The Parliamentary Commission on Banking Standards’ report Changing banking for good says that “audited accounts conspicuously failed accurately to inform their users about the financial condition of banks”.
Parliamentarians and the public expect auditors to prevent disasters like the banking crisis. The many governance failures since the banking crisis may indicate that the expectation is unrealistic even when an audit is carried out correctly because of the way in which audits are carried out.
Although audit has improved since the financial crisis, it is still retrospective, dependent on people behaving properly, subjective and unsystemic. It examines what has happened, and the past is an unreliable guide to the future. It can’t provide assurance.
Even if the expectation is unrealistic, it’s unlikely to change. It’s an opportunity for audit firms because many organisations and people would like auditors to prevent financial disasters.
Influence the future
To move from examining the past to influencing the future, audit would need to change from focussing primarily on finance, the end of the value chain and what has happened, to look also at the root causes of success and what will probably happen. It would need to become predictive.
Make corporate reporting predictive
The digital Perendie platform ® allows and requires successive levels of the organisation to say what outcomes they will contribute to the delivery of the strategic outcomes, what they will need to do to achieve those outcomes, and what resources they therefore need to employ.
Consequently, the platform gradually collects and connects every outcome, activity and resource required to achieve an organisation’s mission. It integrates all the causes of success and leads people to challenge their current deliverables, ways of working and resourcing.
The information on the platform is open to inspection by any stakeholder at the touch of a button, which encourages ethical behaviour, predicts delivery and prevents problems by showing what everyone’s doing and what’s likely to happen, incidentally making audit part of everyone’s day job.
The Perendie platform ® would close the gap between the public expectation that audit should prevent problems and the reality that audit is primarily retrospective.
It automatically and objectively determines whether a fact or circumstance would affect the ability of the entity to generate or preserve value in the long term, the relative importance of a matter to the entity’s development, performance, position or future prospects, and the probable impact of its activity.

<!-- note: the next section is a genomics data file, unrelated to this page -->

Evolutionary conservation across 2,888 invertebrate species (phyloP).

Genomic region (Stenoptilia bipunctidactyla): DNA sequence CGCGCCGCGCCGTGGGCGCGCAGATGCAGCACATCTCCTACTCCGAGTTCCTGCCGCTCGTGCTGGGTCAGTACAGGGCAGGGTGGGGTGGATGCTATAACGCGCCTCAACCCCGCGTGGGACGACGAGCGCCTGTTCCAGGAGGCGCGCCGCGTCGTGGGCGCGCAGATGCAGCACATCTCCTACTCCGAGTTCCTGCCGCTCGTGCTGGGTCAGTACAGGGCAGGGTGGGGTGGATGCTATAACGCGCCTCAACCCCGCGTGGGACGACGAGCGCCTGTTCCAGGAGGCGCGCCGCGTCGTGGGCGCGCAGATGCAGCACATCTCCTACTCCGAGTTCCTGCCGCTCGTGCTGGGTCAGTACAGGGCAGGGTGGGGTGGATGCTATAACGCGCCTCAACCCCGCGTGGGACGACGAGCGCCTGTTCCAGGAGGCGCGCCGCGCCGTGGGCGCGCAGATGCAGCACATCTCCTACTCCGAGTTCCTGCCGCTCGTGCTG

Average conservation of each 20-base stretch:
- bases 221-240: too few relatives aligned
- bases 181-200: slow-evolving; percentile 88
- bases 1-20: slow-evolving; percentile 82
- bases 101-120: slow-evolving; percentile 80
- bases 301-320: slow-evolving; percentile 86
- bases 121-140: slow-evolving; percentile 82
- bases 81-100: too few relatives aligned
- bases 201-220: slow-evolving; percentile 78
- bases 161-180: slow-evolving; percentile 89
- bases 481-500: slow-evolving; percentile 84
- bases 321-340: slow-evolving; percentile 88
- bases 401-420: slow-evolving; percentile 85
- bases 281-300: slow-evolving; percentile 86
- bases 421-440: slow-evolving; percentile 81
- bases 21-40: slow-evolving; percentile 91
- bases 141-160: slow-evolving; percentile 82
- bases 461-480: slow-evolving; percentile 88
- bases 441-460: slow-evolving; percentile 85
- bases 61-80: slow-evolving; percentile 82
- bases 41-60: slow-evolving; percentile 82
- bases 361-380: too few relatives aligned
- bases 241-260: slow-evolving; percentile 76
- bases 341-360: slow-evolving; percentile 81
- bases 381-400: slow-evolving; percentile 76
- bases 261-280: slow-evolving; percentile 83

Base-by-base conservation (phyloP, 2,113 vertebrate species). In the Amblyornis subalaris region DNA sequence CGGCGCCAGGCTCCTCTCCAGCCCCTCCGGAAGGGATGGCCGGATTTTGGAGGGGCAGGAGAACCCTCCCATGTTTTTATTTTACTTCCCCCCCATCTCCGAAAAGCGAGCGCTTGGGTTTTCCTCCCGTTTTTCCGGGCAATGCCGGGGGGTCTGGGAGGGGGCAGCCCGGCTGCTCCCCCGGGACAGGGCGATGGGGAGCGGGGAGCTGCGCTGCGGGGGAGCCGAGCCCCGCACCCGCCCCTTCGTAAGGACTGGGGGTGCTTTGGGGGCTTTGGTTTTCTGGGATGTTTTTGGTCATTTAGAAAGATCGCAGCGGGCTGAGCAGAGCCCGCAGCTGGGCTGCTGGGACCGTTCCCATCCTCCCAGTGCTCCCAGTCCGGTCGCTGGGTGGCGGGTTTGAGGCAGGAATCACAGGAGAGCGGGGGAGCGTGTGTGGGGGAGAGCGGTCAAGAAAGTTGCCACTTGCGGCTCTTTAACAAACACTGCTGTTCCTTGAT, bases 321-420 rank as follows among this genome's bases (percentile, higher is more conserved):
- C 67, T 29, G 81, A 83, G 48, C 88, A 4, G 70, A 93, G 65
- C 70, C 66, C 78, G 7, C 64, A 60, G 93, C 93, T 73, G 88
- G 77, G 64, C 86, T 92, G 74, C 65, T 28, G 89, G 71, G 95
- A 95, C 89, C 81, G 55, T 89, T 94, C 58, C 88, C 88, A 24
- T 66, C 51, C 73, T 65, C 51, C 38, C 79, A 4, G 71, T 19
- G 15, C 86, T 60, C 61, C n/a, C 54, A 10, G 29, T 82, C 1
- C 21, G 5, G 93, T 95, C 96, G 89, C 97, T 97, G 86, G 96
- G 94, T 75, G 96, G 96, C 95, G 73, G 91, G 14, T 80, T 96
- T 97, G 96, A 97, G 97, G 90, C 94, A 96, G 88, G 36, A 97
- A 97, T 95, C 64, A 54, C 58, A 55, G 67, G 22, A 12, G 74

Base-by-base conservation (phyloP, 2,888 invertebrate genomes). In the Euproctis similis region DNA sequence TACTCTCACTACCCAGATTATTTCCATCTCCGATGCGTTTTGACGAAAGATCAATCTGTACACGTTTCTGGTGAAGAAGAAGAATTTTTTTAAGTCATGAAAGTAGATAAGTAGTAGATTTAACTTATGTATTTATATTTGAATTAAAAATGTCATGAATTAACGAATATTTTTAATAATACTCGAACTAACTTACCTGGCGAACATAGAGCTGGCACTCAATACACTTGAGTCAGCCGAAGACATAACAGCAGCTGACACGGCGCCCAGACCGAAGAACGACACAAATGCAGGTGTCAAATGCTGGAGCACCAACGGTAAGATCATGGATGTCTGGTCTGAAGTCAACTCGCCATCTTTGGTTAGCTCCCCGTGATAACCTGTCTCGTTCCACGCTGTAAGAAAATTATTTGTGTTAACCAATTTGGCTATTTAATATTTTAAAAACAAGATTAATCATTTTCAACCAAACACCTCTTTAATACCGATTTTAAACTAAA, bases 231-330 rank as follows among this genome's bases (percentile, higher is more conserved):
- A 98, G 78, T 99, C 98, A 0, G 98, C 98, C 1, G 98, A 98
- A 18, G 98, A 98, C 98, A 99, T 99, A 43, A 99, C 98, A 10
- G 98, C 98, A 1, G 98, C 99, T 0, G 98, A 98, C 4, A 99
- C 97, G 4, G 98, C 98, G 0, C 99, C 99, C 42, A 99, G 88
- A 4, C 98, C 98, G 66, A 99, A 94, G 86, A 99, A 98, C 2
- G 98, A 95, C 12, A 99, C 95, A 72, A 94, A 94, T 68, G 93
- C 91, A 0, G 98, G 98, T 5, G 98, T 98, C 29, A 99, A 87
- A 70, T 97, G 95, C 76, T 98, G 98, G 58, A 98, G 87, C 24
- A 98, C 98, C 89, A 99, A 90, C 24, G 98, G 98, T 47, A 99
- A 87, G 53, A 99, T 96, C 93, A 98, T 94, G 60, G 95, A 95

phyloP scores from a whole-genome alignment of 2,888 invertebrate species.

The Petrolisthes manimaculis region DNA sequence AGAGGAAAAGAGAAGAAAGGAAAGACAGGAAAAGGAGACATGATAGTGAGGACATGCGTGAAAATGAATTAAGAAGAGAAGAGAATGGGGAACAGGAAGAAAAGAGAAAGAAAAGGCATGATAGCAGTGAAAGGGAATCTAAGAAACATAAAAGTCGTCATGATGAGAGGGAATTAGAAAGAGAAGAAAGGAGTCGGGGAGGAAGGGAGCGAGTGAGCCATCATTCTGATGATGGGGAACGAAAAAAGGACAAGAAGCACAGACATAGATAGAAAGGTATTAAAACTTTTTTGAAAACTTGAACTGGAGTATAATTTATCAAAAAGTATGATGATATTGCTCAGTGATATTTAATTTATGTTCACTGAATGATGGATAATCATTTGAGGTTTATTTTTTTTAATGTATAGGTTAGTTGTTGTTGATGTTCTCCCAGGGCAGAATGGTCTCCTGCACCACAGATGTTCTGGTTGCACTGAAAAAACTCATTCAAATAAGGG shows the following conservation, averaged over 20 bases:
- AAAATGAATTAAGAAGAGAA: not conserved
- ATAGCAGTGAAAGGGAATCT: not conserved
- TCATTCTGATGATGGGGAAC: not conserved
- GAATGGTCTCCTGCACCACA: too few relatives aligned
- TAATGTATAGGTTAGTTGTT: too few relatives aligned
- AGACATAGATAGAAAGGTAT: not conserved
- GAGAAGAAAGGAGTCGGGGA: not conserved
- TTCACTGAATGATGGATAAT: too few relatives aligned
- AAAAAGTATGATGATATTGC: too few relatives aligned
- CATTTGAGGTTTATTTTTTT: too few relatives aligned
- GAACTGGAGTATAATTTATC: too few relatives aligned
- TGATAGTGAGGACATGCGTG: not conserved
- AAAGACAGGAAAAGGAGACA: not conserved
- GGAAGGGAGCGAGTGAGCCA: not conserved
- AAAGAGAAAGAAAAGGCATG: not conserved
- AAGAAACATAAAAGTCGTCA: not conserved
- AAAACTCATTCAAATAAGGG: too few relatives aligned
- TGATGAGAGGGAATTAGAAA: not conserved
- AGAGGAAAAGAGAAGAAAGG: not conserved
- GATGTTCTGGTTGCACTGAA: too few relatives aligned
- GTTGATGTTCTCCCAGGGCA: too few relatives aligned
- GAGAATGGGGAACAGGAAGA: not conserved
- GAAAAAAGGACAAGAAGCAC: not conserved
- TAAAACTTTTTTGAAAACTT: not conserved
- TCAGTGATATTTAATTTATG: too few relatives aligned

The platform enables interested parties to assess the likelihood of an organisation delivering the outcomes it has decided to deliver, and whether directors have performed their duty under section 172 of the Companies Act 2006.
It explicitly and transparently links remuneration to the delivery of outcomes, exposing unfair and excessive remuneration.
It provides, current, transparent and predictive Integrated Reporting.
Supporting data analytics, it pre-determines meaningful patterns in data, providing a business-driven taxonomy to grasp data, make sense of it, make it useful, and view it from a leadership perspective.
Application by auditors
The Perendie platform ® is applicable to any organisation. Its application is a consultancy service which can legitimately be delivered by an organisation’s auditor because the current, complete, transparent and predictive information it provides would improve the quality of the audit. It would also increase the chance of smaller firms obtaining work from large organisations because the platform would simplify and expedite data gathering.
Most people avoid change unless it is clearly in their interests; and even more resist radical change. Therefore the platform is applied gradually, starting with the leaders developing a strategy & risk map to communicate their strategy succinctly and powerfully.
Support the FRC’s five pillars
“The Financial Reporting Council (FRC) has announced plans to enhance its monitoring of the six largest audit firms to avoid systematic deficiencies within firms’ networks, disruption in the provision of statutory audit services and instability in the financial sector.
The FRC will focus its attention on five key pillars that are critical to the stability of the audit firms and quality of audit work. These are:
- Leadership and governance
- Values and behaviours
- Business models and financial soundness
- Risk management and control
- Evidence on audit quality, including from the FRC’s annual programme of audit quality reviews.”
Objective assessment of the proposed five key pillars would be a significant improvement on the FRC’s current assessments of audit quality which are wholly subjective. Moreover, the skills and technology required to assess the five pillars differ from those of a regulator like the FRC, and their assessment would be useful only if it was objective and systematic. The Perendie platform ® would fill these gaps by:
- providing leaders with a fast and efficient way of communicating their strategy, engaging people in its implementation, and assuring compliance with it
- increasing the visibility of peoples’ behaviour and performance and explicitly, objectively and transparently linking remuneration to the delivery of outcomes
- creating a completely integrated business model covering every aspect of the business
- predicting the probability of failure in time to take corrective action, and incorporating risk management into the business model
- facilitating audit quality review by providing a single joined-up view of everything an organisation is aiming and likely to achieve, do and employ.